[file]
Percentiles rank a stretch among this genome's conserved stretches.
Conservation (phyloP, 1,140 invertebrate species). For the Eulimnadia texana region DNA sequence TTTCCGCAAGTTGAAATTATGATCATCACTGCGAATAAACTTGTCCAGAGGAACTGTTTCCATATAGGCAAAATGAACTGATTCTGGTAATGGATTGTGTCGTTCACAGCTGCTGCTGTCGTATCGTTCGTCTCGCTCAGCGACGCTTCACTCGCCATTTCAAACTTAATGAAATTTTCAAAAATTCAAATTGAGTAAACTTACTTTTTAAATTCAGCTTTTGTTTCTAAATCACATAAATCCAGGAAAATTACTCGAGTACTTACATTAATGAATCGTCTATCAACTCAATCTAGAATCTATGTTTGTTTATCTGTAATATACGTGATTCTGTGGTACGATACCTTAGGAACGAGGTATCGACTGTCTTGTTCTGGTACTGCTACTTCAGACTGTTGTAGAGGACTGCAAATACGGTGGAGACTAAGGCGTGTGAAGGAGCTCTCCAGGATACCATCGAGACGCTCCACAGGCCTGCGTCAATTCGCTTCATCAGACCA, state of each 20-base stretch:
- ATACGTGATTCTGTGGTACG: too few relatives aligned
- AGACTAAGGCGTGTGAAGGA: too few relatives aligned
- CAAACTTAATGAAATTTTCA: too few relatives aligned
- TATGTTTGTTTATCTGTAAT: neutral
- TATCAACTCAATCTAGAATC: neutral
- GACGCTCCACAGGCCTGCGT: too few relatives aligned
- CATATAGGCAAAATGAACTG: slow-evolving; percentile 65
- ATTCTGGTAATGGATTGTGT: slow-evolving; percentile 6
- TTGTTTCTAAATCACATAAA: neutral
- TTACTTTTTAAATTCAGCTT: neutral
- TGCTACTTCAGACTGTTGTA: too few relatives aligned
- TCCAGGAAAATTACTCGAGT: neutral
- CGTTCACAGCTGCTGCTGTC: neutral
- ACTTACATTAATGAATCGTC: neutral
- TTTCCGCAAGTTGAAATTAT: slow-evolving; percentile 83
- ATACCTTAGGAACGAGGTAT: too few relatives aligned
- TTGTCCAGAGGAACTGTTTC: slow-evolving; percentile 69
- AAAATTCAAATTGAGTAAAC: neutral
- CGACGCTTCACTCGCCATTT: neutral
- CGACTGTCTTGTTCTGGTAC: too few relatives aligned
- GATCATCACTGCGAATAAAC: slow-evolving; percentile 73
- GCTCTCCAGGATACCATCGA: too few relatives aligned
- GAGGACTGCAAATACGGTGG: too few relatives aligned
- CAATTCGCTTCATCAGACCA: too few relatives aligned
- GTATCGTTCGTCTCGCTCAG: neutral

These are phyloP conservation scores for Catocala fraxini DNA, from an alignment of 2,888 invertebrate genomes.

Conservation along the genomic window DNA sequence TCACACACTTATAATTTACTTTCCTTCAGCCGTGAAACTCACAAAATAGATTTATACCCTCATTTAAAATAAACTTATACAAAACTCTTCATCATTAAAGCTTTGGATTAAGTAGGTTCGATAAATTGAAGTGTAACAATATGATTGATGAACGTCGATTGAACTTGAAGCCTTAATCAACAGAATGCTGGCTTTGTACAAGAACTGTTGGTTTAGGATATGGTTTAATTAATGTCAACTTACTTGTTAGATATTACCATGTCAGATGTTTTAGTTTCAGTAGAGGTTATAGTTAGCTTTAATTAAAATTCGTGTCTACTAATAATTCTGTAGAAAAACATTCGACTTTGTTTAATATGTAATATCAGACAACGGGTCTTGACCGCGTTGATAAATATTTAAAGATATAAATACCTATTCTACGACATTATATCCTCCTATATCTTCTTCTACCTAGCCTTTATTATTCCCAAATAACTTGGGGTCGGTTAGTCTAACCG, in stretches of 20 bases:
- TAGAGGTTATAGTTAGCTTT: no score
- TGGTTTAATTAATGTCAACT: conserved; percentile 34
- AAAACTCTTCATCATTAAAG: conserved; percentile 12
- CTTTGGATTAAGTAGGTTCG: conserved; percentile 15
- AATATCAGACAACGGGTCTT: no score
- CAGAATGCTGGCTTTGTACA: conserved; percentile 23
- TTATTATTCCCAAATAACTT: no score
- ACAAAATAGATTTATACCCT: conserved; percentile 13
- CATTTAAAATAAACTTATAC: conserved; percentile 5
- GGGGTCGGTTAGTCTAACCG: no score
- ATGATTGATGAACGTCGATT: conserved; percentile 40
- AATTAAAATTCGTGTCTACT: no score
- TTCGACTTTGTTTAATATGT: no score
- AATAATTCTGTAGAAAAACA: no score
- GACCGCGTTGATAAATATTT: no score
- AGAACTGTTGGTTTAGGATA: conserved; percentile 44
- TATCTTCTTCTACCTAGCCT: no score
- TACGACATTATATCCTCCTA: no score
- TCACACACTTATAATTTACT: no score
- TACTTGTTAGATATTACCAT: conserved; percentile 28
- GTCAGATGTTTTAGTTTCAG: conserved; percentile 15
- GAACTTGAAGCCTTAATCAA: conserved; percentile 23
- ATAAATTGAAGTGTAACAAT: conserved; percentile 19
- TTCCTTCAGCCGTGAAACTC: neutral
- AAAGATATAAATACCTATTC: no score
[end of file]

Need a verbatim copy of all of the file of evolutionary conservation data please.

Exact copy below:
Percentiles rank a stretch among this genome's conserved stretches.
Conservation (phyloP, 1,140 invertebrate species). For the Eulimnadia texana region DNA sequence TTTCCGCAAGTTGAAATTATGATCATCACTGCGAATAAACTTGTCCAGAGGAACTGTTTCCATATAGGCAAAATGAACTGATTCTGGTAATGGATTGTGTCGTTCACAGCTGCTGCTGTCGTATCGTTCGTCTCGCTCAGCGACGCTTCACTCGCCATTTCAAACTTAATGAAATTTTCAAAAATTCAAATTGAGTAAACTTACTTTTTAAATTCAGCTTTTGTTTCTAAATCACATAAATCCAGGAAAATTACTCGAGTACTTACATTAATGAATCGTCTATCAACTCAATCTAGAATCTATGTTTGTTTATCTGTAATATACGTGATTCTGTGGTACGATACCTTAGGAACGAGGTATCGACTGTCTTGTTCTGGTACTGCTACTTCAGACTGTTGTAGAGGACTGCAAATACGGTGGAGACTAAGGCGTGTGAAGGAGCTCTCCAGGATACCATCGAGACGCTCCACAGGCCTGCGTCAATTCGCTTCATCAGACCA, state of each 20-base stretch:
- ATACGTGATTCTGTGGTACG: too few relatives aligned
- AGACTAAGGCGTGTGAAGGA: too few relatives aligned
- CAAACTTAATGAAATTTTCA: too few relatives aligned
- TATGTTTGTTTATCTGTAAT: neutral
- TATCAACTCAATCTAGAATC: neutral
- GACGCTCCACAGGCCTGCGT: too few relatives aligned
- CATATAGGCAAAATGAACTG: slow-evolving; percentile 65
- ATTCTGGTAATGGATTGTGT: slow-evolving; percentile 6
- TTGTTTCTAAATCACATAAA: neutral
- TTACTTTTTAAATTCAGCTT: neutral
- TGCTACTTCAGACTGTTGTA: too few relatives aligned
- TCCAGGAAAATTACTCGAGT: neutral
- CGTTCACAGCTGCTGCTGTC: neutral
- ACTTACATTAATGAATCGTC: neutral
- TTTCCGCAAGTTGAAATTAT: slow-evolving; percentile 83
- ATACCTTAGGAACGAGGTAT: too few relatives aligned
- TTGTCCAGAGGAACTGTTTC: slow-evolving; percentile 69
- AAAATTCAAATTGAGTAAAC: neutral
- CGACGCTTCACTCGCCATTT: neutral
- CGACTGTCTTGTTCTGGTAC: too few relatives aligned
- GATCATCACTGCGAATAAAC: slow-evolving; percentile 73
- GCTCTCCAGGATACCATCGA: too few relatives aligned
- GAGGACTGCAAATACGGTGG: too few relatives aligned
- CAATTCGCTTCATCAGACCA: too few relatives aligned
- GTATCGTTCGTCTCGCTCAG: neutral

These are phyloP conservation scores for Catocala fraxini DNA, from an alignment of 2,888 invertebrate genomes.

Conservation along the genomic window DNA sequence TCACACACTTATAATTTACTTTCCTTCAGCCGTGAAACTCACAAAATAGATTTATACCCTCATTTAAAATAAACTTATACAAAACTCTTCATCATTAAAGCTTTGGATTAAGTAGGTTCGATAAATTGAAGTGTAACAATATGATTGATGAACGTCGATTGAACTTGAAGCCTTAATCAACAGAATGCTGGCTTTGTACAAGAACTGTTGGTTTAGGATATGGTTTAATTAATGTCAACTTACTTGTTAGATATTACCATGTCAGATGTTTTAGTTTCAGTAGAGGTTATAGTTAGCTTTAATTAAAATTCGTGTCTACTAATAATTCTGTAGAAAAACATTCGACTTTGTTTAATATGTAATATCAGACAACGGGTCTTGACCGCGTTGATAAATATTTAAAGATATAAATACCTATTCTACGACATTATATCCTCCTATATCTTCTTCTACCTAGCCTTTATTATTCCCAAATAACTTGGGGTCGGTTAGTCTAACCG, in stretches of 20 bases:
- TAGAGGTTATAGTTAGCTTT: no score
- TGGTTTAATTAATGTCAACT: conserved; percentile 34
- AAAACTCTTCATCATTAAAG: conserved; percentile 12
- CTTTGGATTAAGTAGGTTCG: conserved; percentile 15
- AATATCAGACAACGGGTCTT: no score
- CAGAATGCTGGCTTTGTACA: conserved; percentile 23
- TTATTATTCCCAAATAACTT: no score
- ACAAAATAGATTTATACCCT: conserved; percentile 13
- CATTTAAAATAAACTTATAC: conserved; percentile 5
- GGGGTCGGTTAGTCTAACCG: no score
- ATGATTGATGAACGTCGATT: conserved; percentile 40
- AATTAAAATTCGTGTCTACT: no score
- TTCGACTTTGTTTAATATGT: no score
- AATAATTCTGTAGAAAAACA: no score
- GACCGCGTTGATAAATATTT: no score
- AGAACTGTTGGTTTAGGATA: conserved; percentile 44
- TATCTTCTTCTACCTAGCCT: no score
- TACGACATTATATCCTCCTA: no score
- TCACACACTTATAATTTACT: no score
- TACTTGTTAGATATTACCAT: conserved; percentile 28
- GTCAGATGTTTTAGTTTCAG: conserved; percentile 15
- GAACTTGAAGCCTTAATCAA: conserved; percentile 23
- ATAAATTGAAGTGTAACAAT: conserved; percentile 19
- TTCCTTCAGCCGTGAAACTC: neutral
- AAAGATATAAATACCTATTC: no score